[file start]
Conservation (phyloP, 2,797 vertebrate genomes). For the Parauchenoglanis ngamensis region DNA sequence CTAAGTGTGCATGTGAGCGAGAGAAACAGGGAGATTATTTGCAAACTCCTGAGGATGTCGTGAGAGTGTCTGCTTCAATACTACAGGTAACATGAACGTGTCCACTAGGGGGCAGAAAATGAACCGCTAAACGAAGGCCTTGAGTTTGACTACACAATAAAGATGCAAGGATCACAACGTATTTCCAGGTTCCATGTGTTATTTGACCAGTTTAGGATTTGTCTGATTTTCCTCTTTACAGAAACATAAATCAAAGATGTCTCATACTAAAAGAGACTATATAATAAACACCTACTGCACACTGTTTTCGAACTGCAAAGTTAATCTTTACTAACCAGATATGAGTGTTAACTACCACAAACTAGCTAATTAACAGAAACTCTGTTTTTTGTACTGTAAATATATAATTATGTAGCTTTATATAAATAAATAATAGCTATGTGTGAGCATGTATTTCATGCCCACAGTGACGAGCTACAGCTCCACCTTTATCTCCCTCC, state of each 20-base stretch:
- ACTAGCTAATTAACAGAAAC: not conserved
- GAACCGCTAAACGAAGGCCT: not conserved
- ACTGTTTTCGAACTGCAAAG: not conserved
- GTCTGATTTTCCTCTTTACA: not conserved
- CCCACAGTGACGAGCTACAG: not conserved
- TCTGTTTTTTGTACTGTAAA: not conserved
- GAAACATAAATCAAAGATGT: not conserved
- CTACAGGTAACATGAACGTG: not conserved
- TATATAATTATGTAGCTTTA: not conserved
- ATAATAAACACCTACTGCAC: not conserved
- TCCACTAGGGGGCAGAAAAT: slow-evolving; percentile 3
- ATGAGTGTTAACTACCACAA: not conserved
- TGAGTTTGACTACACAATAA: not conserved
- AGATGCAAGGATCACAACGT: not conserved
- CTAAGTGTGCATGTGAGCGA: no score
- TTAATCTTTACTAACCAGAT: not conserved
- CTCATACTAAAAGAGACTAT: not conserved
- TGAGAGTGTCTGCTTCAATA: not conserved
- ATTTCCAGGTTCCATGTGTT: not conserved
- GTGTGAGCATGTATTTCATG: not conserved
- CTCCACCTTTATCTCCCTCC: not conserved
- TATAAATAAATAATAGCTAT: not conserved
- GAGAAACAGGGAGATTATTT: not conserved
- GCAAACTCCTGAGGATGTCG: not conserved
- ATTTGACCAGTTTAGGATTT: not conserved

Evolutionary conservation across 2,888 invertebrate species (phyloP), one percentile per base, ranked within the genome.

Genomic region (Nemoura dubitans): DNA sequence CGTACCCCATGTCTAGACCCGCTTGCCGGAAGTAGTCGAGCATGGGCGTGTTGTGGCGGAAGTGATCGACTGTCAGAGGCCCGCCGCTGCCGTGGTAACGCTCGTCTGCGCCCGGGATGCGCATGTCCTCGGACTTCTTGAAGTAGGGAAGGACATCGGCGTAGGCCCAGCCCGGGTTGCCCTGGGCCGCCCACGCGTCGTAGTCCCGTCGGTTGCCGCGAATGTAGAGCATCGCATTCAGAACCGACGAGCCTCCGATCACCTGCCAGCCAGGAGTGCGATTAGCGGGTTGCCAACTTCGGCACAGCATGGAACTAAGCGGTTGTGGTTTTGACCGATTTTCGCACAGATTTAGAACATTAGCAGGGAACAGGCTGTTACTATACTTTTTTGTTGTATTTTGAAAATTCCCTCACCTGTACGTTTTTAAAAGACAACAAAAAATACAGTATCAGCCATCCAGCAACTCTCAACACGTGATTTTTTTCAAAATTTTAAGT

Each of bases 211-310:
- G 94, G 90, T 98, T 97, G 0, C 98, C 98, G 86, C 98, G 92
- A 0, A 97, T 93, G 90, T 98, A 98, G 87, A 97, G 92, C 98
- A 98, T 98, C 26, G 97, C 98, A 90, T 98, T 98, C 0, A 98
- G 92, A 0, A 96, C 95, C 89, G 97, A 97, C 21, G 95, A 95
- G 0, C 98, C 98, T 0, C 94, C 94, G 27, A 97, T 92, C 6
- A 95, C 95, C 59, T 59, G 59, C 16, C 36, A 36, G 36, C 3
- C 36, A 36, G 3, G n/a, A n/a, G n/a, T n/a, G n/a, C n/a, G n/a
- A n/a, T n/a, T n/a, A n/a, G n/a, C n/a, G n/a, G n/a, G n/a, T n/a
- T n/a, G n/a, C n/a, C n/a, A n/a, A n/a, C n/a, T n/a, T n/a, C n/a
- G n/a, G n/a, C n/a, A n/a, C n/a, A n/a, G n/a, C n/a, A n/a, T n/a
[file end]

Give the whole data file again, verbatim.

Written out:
Conservation (phyloP, 2,797 vertebrate genomes). For the Parauchenoglanis ngamensis region DNA sequence CTAAGTGTGCATGTGAGCGAGAGAAACAGGGAGATTATTTGCAAACTCCTGAGGATGTCGTGAGAGTGTCTGCTTCAATACTACAGGTAACATGAACGTGTCCACTAGGGGGCAGAAAATGAACCGCTAAACGAAGGCCTTGAGTTTGACTACACAATAAAGATGCAAGGATCACAACGTATTTCCAGGTTCCATGTGTTATTTGACCAGTTTAGGATTTGTCTGATTTTCCTCTTTACAGAAACATAAATCAAAGATGTCTCATACTAAAAGAGACTATATAATAAACACCTACTGCACACTGTTTTCGAACTGCAAAGTTAATCTTTACTAACCAGATATGAGTGTTAACTACCACAAACTAGCTAATTAACAGAAACTCTGTTTTTTGTACTGTAAATATATAATTATGTAGCTTTATATAAATAAATAATAGCTATGTGTGAGCATGTATTTCATGCCCACAGTGACGAGCTACAGCTCCACCTTTATCTCCCTCC, state of each 20-base stretch:
- ACTAGCTAATTAACAGAAAC: not conserved
- GAACCGCTAAACGAAGGCCT: not conserved
- ACTGTTTTCGAACTGCAAAG: not conserved
- GTCTGATTTTCCTCTTTACA: not conserved
- CCCACAGTGACGAGCTACAG: not conserved
- TCTGTTTTTTGTACTGTAAA: not conserved
- GAAACATAAATCAAAGATGT: not conserved
- CTACAGGTAACATGAACGTG: not conserved
- TATATAATTATGTAGCTTTA: not conserved
- ATAATAAACACCTACTGCAC: not conserved
- TCCACTAGGGGGCAGAAAAT: slow-evolving; percentile 3
- ATGAGTGTTAACTACCACAA: not conserved
- TGAGTTTGACTACACAATAA: not conserved
- AGATGCAAGGATCACAACGT: not conserved
- CTAAGTGTGCATGTGAGCGA: no score
- TTAATCTTTACTAACCAGAT: not conserved
- CTCATACTAAAAGAGACTAT: not conserved
- TGAGAGTGTCTGCTTCAATA: not conserved
- ATTTCCAGGTTCCATGTGTT: not conserved
- GTGTGAGCATGTATTTCATG: not conserved
- CTCCACCTTTATCTCCCTCC: not conserved
- TATAAATAAATAATAGCTAT: not conserved
- GAGAAACAGGGAGATTATTT: not conserved
- GCAAACTCCTGAGGATGTCG: not conserved
- ATTTGACCAGTTTAGGATTT: not conserved

Evolutionary conservation across 2,888 invertebrate species (phyloP), one percentile per base, ranked within the genome.

Genomic region (Nemoura dubitans): DNA sequence CGTACCCCATGTCTAGACCCGCTTGCCGGAAGTAGTCGAGCATGGGCGTGTTGTGGCGGAAGTGATCGACTGTCAGAGGCCCGCCGCTGCCGTGGTAACGCTCGTCTGCGCCCGGGATGCGCATGTCCTCGGACTTCTTGAAGTAGGGAAGGACATCGGCGTAGGCCCAGCCCGGGTTGCCCTGGGCCGCCCACGCGTCGTAGTCCCGTCGGTTGCCGCGAATGTAGAGCATCGCATTCAGAACCGACGAGCCTCCGATCACCTGCCAGCCAGGAGTGCGATTAGCGGGTTGCCAACTTCGGCACAGCATGGAACTAAGCGGTTGTGGTTTTGACCGATTTTCGCACAGATTTAGAACATTAGCAGGGAACAGGCTGTTACTATACTTTTTTGTTGTATTTTGAAAATTCCCTCACCTGTACGTTTTTAAAAGACAACAAAAAATACAGTATCAGCCATCCAGCAACTCTCAACACGTGATTTTTTTCAAAATTTTAAGT

Each of bases 211-310:
- G 94, G 90, T 98, T 97, G 0, C 98, C 98, G 86, C 98, G 92
- A 0, A 97, T 93, G 90, T 98, A 98, G 87, A 97, G 92, C 98
- A 98, T 98, C 26, G 97, C 98, A 90, T 98, T 98, C 0, A 98
- G 92, A 0, A 96, C 95, C 89, G 97, A 97, C 21, G 95, A 95
- G 0, C 98, C 98, T 0, C 94, C 94, G 27, A 97, T 92, C 6
- A 95, C 95, C 59, T 59, G 59, C 16, C 36, A 36, G 36, C 3
- C 36, A 36, G 3, G n/a, A n/a, G n/a, T n/a, G n/a, C n/a, G n/a
- A n/a, T n/a, T n/a, A n/a, G n/a, C n/a, G n/a, G n/a, G n/a, T n/a
- T n/a, G n/a, C n/a, C n/a, A n/a, A n/a, C n/a, T n/a, T n/a, C n/a
- G n/a, G n/a, C n/a, A n/a, C n/a, A n/a, G n/a, C n/a, A n/a, T n/a